Washington Water Watch 
November 2018

In This Issue
Election Day 2018
CELP's Winter CLE
Enloe Dam & Dungeness Rule Updates
Watershed Restoration & Enhancement Committees
Southwest WA Water Forum
2017 Annual Report
Keep Our Rivers Flowing!
Help ensure clean and flowing waters in Washington State by making a gift to CELP!

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Upcoming Events
Coastal Conservation Association Lower Columbia Meeting
November 8, 2018
The Carriage Restaurant
Longview, WA
CELP's Nick Manning will be presenting at the CCA meeting in November. Learn more here.

December 6, 2018
2100 Building
Seattle, WA
Join CELP for our 8th Annual CLE. Stay tuned for speakers and topics to be discussed. 

River Restoration Northwest Symposium
February 4-8, 2019
Skamania Lodge
Stevenson, WA
River Restoration Northwest is already gearing up for next year's symposium. Submissions for session proposals and presentations are open.

Get Out and Vote!

De ar Friends of CELP,
Wenatchee River
After a hot and dry summer, autumn is turning out to be wetter than usual this year. Above-average precipitation during September and October in most parts of the state has helped many of our rivers and streams return to normal flow levels. Despite this, previous years of low flows and warmer ocean waters are still having a negative affect on salmon returns. The rest of the year also is likely to be warmer than usual throughout the state, and potentially drier in eastern Washington. CELP's work is critical at this juncture, as our climate is changing and water resources become more strained.

You can make a difference: election day is less than a week away.  Your vote matters!  CELP is endorsing Initiative 1631, a carbon fee on the largest polluters in the state. Read on below to find out more about I-1631, how it can help our rivers and streams, and what other elected positions will be on your ballot next month. Please make your voice heard, and encourage others to vote as well!

It is hard to believe that November is already here, but it will 2019 before we know it. Next year will be a busy one for CELP, as we look towards the next legislative session, future litigation, legal workshops and outreach and speaking events. This work relies  on generous donations from members and supporters so we can hold lawmakers and agencies to task for protecting Washington's rivers and streams.  Please renew your support for CELP before December 31st!  Your gift is tax-deductible to the extent allowed by law.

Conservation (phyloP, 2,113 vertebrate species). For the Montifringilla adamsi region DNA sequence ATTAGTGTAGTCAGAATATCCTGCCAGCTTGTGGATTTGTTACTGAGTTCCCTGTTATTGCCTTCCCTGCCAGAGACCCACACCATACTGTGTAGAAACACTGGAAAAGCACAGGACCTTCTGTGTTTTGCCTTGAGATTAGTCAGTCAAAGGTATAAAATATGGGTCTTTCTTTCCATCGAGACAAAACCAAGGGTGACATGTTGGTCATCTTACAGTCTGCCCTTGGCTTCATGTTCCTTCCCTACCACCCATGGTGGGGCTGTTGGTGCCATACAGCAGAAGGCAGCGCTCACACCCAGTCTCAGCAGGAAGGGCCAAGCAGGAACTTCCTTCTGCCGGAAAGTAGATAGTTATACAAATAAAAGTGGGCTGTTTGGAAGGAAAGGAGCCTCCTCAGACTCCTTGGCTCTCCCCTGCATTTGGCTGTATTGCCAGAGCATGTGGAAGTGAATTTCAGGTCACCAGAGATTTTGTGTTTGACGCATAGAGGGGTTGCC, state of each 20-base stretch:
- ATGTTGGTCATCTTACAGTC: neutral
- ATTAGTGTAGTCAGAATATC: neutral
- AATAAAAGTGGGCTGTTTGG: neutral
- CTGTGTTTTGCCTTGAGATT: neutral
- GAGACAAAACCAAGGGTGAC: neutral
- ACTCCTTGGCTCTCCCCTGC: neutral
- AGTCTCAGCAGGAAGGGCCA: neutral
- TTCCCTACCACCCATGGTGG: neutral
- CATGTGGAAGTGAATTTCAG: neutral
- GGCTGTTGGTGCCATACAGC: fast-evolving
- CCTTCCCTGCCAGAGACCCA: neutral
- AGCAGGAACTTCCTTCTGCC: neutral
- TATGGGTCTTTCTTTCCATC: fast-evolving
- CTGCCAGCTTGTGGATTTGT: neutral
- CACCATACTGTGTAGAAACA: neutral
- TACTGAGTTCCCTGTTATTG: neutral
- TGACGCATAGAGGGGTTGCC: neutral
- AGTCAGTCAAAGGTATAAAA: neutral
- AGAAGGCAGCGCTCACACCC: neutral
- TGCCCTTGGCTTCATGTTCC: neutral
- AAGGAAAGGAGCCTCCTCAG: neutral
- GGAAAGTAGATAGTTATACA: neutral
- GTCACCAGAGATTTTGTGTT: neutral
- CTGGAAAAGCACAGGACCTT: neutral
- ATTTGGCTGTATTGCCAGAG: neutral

In this issue, you'll find more on this and other water issues, including more information on Election Day, CELP's Winter CLE, updates on our work with the Enloe Dam and Dungeness River rule, what's going on in southwest Washington, and much more.

  Trish Rolfe
Executive Director
P.S. Help us face these challenges head on and work to ensure healthy flowing rivers in Washington State for generations to come. Donate now!

VOTE: Election Day 2018!
Election day is just around the corner: Tuesday, November 6.

CELP is proud to endorse Initiative 1631, which would establish a carbon fee on the largest polluters in the state and fund environmental projects. 25% of the funds raised by from I-1631 will go towards protecting forests and water. This is a historic opportunity for Washington to lead the nation on carbon pricing and be the first government anywhere to establish such a program by a ballot referendum. Learn more about I-1631 here.

This year's ballot is critical to our state's future! All 98 Washington State House Representatives are up for re-election, as well as 25 State Senate seats. On the federal level, all 10 U.S. House Representative seats and one U.S. Senator seat are on the ballot as well. To see what seats are on the ballot in your county, go here. To find your local election office,  go here .

CELP's 8th Annual Winter CLE:
Protection of streamflows, salmon and orcas in a changing climate - is our legal toolkit up to the job?

Join us on Thursday, December 6th, for CELP's annual full-day winter Continuing Legal Education workshop. The event will take place at the 2100 Building in Seattle; registration opens at 7:45 am, and the program runs from 8 am to 4:30 pm.

CELP has applied for 6.5 CLE credits including 1 ethics credit with the Washington State Bar Association for this program.

Ticket Prices (lunch included):
  • Nonprofit/student - $70
  • Attorney/Professional/Agency - $170*
*10% discount available for CELP members. For more information about how to become a member, click here.

Stay tuned for a full agenda and our speakers.


CELP Continues Fight to Free Similkameen River

The long-running battle to remove this environmentally damaging and economically unjustifiable Enloe Dam continues. A major tributary to the Okanogan River, the
Enloe Dam
Enloe Dam
Similkameen flows through 122 miles of potential salmon habitat in British Columbia and Washington. A fish-blocking dam was constructed on the River in 1922 and has not generated power since 1958. The Okanogan County Public Utility District (PUD), which owns the dam, is attempting to restart power generation at the dam. The power the dam would produce is not needed and would be much more expensive than the PUD's current sources of electricity.

On September 13, along with the Sierra Club and Columbiana, CELP filed a Notice of Intent to Sue the Okanogan County PUD as well as the National Marine Fisheries Service (NMFS) and the Federal Energy Regulatory Commission (FERC) over the dam's effect on ESA-listed Upper Columbia steelhead and Chinook salmon. The Notice is the first step towards filing a lawsuit under the Endangered Species Act. We contend that the dam unlawfully harms ESA-listed fish species, that the process of evaluating the dam's impact on fish was inadequate, and that FERC unlawfully failed to consult with NMFS regarding the listed fish, as the Endangered Species Act requires.